November 18, 2019

Many may be wondering what is actually going on in parliament?

The new parliamentary term opened last week after a recess, the annual two-week mid-year recess. This may create the impression that much of elected representatives’ time is spent in recess. However, just because MPs are not always present in parliament does not mean they are not hard at work. They could be engaged in oversight visits, public hearings, study tours or planning sessions. As the final term of the year gets underway, this is a good time to look back on what was achieved during the second term of the post-election parliament, and consider what lies ahead in the third.

A total of 187 committee meetings were held during the second term, most of them (152) were portfolio committees of the National Assembly (NA). MPs spend a lot of their time in committees because that is where most of their work is done, and the second term reflected an increase in committee time; 14 more committee meetings were held than in the first term.

PMG reports that the three committees that met the most often were the Standing Committee on Appropriations (10 meetings), Portfolio Committee on Higher Education, Science and Technology (10 meetings) and the Portfolio Committee on Justice and Correctional Services (9 meetings).

Apart from the urgent Appropriation Bill, the topics that got the most attention last term were the possible removal of the Public Protector; filling the post of the Deputy Public Protector when his tenure comes to an end in December; and the shock crime statistics released by the Minister of Police. Nothing further to be reported on the last two issues, but the first has led to action. Calls by the DA for parliament to get rid of the current public protector has led to parliament’s Rules Committee being instructed to devise a process which could allow this to be accomplished.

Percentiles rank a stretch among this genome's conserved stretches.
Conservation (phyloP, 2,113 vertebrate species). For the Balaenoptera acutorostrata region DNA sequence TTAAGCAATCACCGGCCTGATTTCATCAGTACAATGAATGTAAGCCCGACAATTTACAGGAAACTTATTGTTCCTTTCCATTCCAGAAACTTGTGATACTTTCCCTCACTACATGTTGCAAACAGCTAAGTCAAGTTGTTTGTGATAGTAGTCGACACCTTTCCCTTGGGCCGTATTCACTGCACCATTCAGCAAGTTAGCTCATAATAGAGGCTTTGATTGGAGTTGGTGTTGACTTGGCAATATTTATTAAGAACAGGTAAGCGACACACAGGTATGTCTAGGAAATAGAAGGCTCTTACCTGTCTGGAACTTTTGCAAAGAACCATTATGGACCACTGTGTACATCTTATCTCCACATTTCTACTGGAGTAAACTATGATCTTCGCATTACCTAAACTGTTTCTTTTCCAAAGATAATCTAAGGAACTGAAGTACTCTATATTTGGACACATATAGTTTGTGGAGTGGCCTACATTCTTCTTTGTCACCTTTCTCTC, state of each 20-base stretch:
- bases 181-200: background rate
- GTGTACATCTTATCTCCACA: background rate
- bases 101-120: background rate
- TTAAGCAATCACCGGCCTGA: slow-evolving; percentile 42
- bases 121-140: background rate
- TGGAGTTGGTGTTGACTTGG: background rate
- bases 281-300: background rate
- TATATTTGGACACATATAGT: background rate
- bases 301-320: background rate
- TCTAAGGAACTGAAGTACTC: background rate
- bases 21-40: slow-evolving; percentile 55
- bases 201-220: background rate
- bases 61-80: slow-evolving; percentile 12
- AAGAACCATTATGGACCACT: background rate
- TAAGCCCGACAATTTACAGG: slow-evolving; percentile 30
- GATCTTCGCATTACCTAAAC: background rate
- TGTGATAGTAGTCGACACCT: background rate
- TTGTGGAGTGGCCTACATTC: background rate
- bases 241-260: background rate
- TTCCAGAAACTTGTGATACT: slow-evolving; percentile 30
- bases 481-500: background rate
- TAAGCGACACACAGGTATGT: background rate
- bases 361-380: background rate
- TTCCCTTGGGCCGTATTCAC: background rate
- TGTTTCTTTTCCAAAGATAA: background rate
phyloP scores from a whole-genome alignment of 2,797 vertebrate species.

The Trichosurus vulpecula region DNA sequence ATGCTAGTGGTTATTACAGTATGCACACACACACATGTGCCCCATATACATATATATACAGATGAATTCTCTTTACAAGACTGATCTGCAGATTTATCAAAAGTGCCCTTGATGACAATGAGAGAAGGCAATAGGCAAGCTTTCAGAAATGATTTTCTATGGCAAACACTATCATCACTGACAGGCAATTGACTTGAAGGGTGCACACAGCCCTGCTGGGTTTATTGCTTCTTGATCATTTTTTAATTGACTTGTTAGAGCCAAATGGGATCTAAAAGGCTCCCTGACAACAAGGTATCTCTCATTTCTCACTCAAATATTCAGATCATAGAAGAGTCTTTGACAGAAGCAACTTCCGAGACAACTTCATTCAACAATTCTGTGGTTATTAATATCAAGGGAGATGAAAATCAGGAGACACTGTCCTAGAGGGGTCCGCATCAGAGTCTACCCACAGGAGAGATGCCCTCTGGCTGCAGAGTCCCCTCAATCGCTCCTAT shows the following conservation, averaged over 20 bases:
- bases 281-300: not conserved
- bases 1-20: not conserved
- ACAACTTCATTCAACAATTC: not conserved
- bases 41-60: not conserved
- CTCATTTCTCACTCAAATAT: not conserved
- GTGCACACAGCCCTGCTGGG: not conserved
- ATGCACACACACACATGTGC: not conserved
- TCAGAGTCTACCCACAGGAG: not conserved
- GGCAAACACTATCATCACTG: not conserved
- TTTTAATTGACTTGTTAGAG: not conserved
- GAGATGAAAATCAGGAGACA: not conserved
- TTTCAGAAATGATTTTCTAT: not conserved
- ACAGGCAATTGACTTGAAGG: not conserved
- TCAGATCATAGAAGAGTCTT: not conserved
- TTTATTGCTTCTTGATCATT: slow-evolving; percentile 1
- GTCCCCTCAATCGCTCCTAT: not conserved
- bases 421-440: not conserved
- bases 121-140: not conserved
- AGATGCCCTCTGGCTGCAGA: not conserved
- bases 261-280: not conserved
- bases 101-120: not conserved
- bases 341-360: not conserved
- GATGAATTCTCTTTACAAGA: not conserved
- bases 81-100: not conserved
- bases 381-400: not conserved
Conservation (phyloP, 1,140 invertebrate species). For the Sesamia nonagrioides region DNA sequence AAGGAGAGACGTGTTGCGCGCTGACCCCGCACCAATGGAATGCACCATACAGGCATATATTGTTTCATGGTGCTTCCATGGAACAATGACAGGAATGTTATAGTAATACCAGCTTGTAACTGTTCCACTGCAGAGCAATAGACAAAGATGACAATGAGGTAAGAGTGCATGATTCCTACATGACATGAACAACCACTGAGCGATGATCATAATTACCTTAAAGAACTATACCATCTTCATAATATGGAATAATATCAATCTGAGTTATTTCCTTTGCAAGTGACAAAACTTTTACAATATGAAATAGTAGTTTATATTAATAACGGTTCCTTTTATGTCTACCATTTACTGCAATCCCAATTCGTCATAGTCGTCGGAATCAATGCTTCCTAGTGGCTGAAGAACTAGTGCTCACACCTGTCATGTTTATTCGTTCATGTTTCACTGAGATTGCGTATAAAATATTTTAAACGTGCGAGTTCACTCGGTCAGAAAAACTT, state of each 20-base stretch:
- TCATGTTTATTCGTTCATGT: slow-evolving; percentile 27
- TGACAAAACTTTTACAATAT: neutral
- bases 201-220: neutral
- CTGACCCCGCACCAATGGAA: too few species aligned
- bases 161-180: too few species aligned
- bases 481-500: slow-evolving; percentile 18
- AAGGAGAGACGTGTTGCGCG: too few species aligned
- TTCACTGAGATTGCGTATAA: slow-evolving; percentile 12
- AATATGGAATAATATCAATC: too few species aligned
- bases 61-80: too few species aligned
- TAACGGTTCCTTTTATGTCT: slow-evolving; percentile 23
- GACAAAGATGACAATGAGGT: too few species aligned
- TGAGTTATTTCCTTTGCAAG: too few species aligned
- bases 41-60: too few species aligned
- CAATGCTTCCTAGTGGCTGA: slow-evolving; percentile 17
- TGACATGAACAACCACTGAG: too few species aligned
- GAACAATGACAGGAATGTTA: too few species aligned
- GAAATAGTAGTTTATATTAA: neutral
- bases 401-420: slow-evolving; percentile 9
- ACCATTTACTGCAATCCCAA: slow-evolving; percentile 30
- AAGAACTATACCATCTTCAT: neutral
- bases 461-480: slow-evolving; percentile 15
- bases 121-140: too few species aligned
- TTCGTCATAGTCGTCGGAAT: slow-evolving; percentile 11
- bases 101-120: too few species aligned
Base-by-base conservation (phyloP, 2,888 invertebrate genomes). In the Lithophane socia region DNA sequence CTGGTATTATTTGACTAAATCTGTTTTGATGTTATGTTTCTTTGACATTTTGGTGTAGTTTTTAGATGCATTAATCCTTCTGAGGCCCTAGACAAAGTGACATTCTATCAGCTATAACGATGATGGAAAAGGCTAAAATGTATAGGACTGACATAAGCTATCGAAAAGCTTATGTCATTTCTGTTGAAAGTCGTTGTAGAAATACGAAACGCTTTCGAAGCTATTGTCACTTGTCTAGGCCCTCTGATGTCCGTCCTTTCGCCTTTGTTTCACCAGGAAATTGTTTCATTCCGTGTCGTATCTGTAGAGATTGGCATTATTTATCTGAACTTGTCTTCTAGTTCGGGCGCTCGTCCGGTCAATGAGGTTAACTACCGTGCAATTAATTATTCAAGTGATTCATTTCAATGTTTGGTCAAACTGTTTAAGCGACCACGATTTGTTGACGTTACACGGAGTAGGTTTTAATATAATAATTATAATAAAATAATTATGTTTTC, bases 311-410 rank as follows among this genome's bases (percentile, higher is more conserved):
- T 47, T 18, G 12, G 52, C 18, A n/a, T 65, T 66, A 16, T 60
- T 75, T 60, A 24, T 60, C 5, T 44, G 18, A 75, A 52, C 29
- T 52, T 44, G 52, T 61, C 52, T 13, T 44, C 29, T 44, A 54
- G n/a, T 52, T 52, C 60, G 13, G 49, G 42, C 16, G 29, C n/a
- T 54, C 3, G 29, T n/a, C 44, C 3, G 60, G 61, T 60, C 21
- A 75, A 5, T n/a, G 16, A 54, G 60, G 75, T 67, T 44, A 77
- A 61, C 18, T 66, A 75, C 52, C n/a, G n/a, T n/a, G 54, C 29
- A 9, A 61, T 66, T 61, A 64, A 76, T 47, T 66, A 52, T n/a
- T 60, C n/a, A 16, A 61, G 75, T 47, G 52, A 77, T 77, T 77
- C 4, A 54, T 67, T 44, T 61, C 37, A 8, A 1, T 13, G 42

The second term was unusually short, comprising about five weeks, but even so, only 11 days were set aside for plenary sessions. The president appeared twice; once for the Questions to the President session normally held at the start of term and again to address a special joint sitting that was convened at short notice, and probably largely due to public pressure, about the country’s alarming gender-based violence.

The Deputy President appeared only once, and that was at the National Council of Provinces (NCOP), although as leader of government business he was also expected to appear before the NA.

In NA plenary sessions the unemployment crisis in South Africa was debated, as was a problem that the government seems unable to talk about in clear terms. It was described as addressing violence and criminality in the country including that affecting foreign nationals. In other words, there was debate on the hideous xenophobia in our country, so well done to the IFP’s M Hlengwa for sponsoring that one.

There were also debates on the government’s proposal to introduce a regime of prescribed assets in South Africa, which threatens the pension savings of millions of South Africans, and another on the notion of using the bloated civil service to actually do the work of government and SOEs instead of outsourcing it.

Not much legislation was considered during the second term, even though 39 bills from the previous parliament had lapsed but are ready to resume their legislative processing. This requires simply that they be re-introduced into the House, but the past term was dominated by processing the Special Appropriation Bill which provided for additional financial support to Eskom for the current and next financial year. Public hearings and stakeholder engagement meetings kept the Standing Committee on Appropriations very busy.

To date, at least four lapsed bills have been re-introduced. These are the Cybercrimes Bill; the Child Justice Amendment Bill; the Civil Union Amendment Bill and the Traditional Courts Bill.

Much time was also taken up with the controversial National Health Insurance Bill. It was rapidly introduced into parliament and raced off to the NA’s Portfolio Committee on Health for consideration. But the requisite public participation may have slowed it down to parliament’s normal plodding legislative pace. So many people have so many opinions on this bill that they want to share that extra time has had to be set aside for public participation. Public hearings started in Mpumalanga from October 25 to 28, and will move to the Northern Cape from November 1 to 4. Hearings within Parliament can be expected in 2020, which suggests that this controversial piece of legislation will probably not become law for some time.